Ever since European Central Bank President Mario Draghi said last July that the bank will do whatever it takes to preserve the euro, complacency has pervaded Europe’s single-currency area. Markets have weathered potential crises in Italy and Spain with surprising calm, secure in the knowledge that the ECB will save the day if needed.
This was always a false assumption, as events in Cyprus have made clear. There are significant limitations to the support the ECB is willing or able to offer, even to such a tiny island economy whose needs are easily affordable.
The ECB relies on two primary mechanisms to help euro-area countries in crisis. The first, emergency liquidity assistance, allows a country’s banks to access cheap funding from their national central bank, even when all they have left is low-quality collateral that doesn’t meet the criteria for the ECB’s standard liquidity operations. This emergency facility has helped a number of countries make it through liquidity squeezes over the past few years, keeping banks in Belgium, Greece and Ireland on life support since the beginning of the crisis in 2008.
The ECB has kept Cypriot banks alive in this way, too, providing about 9 billion euros ($11.6 billion) of financing to date. The ECB threatened to cut Cyprus off, however, if a bailout deal wasn’t agreed on with the so-called troika of international creditors -- the ECB, the International Monetary Fund and the European Commission -- by March 26.
In response to the ECB’s threat, the Cypriot parliament passed a bill on March 22, allowing for capital controls. Emergency ECB funding would have plugged the gap in bank balance sheets created by deposit flight. Without this funding, deposit flight would have to be stemmed by force of law to prevent the island’s banks and economy from imploding. This is a serious line for a euro-area country to cross: Capital controls are legal under extraordinary circumstances, but they go against the notion of freedom of goods, labor and capital that is the principle tenet of the European currency union.
The second mechanism the ECB can use to support euro-area countries is outright monetary transactions, the bond-buying program that it detailed in September. This facility has yet to be used, but its mere existence has caused borrowing costs for peripheral euro-area countries to fall significantly. Consequently, these countries have already managed to sell 28 billion euros of bonds in 2013, roughly double the figure for the same period in 2012.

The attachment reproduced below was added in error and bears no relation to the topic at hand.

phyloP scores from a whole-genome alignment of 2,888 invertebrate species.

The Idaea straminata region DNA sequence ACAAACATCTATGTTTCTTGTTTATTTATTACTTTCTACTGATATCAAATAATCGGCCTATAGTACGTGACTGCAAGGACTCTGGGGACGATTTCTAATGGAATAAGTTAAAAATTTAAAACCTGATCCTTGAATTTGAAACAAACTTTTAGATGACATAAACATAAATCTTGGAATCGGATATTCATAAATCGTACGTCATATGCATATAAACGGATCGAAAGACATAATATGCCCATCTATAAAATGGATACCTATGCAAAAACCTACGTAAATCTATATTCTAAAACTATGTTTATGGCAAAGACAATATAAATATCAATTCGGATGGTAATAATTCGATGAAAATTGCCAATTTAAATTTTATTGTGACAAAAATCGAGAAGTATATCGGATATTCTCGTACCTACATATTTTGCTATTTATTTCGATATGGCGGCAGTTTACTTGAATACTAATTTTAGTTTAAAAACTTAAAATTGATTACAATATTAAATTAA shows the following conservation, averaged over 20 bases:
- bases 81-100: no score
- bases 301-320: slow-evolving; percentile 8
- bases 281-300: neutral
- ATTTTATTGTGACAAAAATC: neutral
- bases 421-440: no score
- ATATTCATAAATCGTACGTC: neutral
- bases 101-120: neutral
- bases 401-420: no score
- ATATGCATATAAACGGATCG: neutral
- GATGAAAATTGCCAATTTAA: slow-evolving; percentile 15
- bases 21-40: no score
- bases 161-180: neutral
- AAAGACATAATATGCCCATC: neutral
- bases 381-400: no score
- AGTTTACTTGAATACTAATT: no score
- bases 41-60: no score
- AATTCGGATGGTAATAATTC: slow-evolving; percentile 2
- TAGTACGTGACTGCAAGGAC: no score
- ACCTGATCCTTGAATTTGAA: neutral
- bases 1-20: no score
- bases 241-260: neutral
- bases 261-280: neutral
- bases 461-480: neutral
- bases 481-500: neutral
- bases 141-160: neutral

Despite this renewed confidence in euro-area government debt, recent events in Cyprus have highlighted the bond-buying program’s limitations -- it can alleviate stress in the sovereign-bond markets, but that’s about it. Even if Cyprus met all the conditions to use the facility, that wouldn’t help the country avoid a banking and economic collapse.
Investors should have seen the limitations of the ECB’s intervention tools before the Cyprus bailout disaster. Sovereign borrowing costs have fallen, but as far as the real economy is concerned, most indicators released from a euro-area country in the past six months have been worse than the last. This goes not just for the weak countries but also for core countries, such as Germany.
The outright-monetary-transactions program was meant to support the real economies of peripheral countries by allowing borrowing costs for businesses across the euro area to converge. The opposite has happened. In January, borrowing costs for small- and medium-sized enterprises in Spain and Italy -- where such companies form the backbone of the economy -- rose to 6 percent and 5.8 percent, respectively. At the same time, the cost of borrowing for German small- and medium-sized companies fell, to 3.5 percent.
Even if the ECB’s two special rescue mechanisms succeed in improving and stabilizing the financial and economic environment of a euro country in crisis, these tools are powerless to address political risk in the euro area. That’s a significant weakness, because political risk has repeatedly come to the forefront of this crisis, as elected politicians seek to protect their own country’s interests in negotiations over who will end up paying for the imbalances that have developed in a fundamentally flawed monetary union.
Whatever happens in Cyprus is unlikely to ring the death knell for the common currency. A chaotic default and exit from the euro area by such a tiny economy would be disruptive, but the rest of the currency union would probably weather it. The Cyprus debacle has revealed, however, that the ECB isn’t a cure-all, and that investors’ trust in the willingness and ability of the central bank to “do whatever it takes” may be a big mistake.
If the ECB’s toolkit can’t save a country that accounts for 0.2 percent of the euro area’s gross domestic product, then how will it provide meaningful support when financial or fiscal difficulties emerge in larger countries such as Spain and Italy? This question should be keeping investors up at night, because it’s a given that such difficulties will arise -- the only question is when.
(Megan Greene is a Bloomberg View columnist and chief economist at Maverick Intelligence. She is also a senior fellow at the Atlantic Council in Washington. The opinions expressed are her own.)
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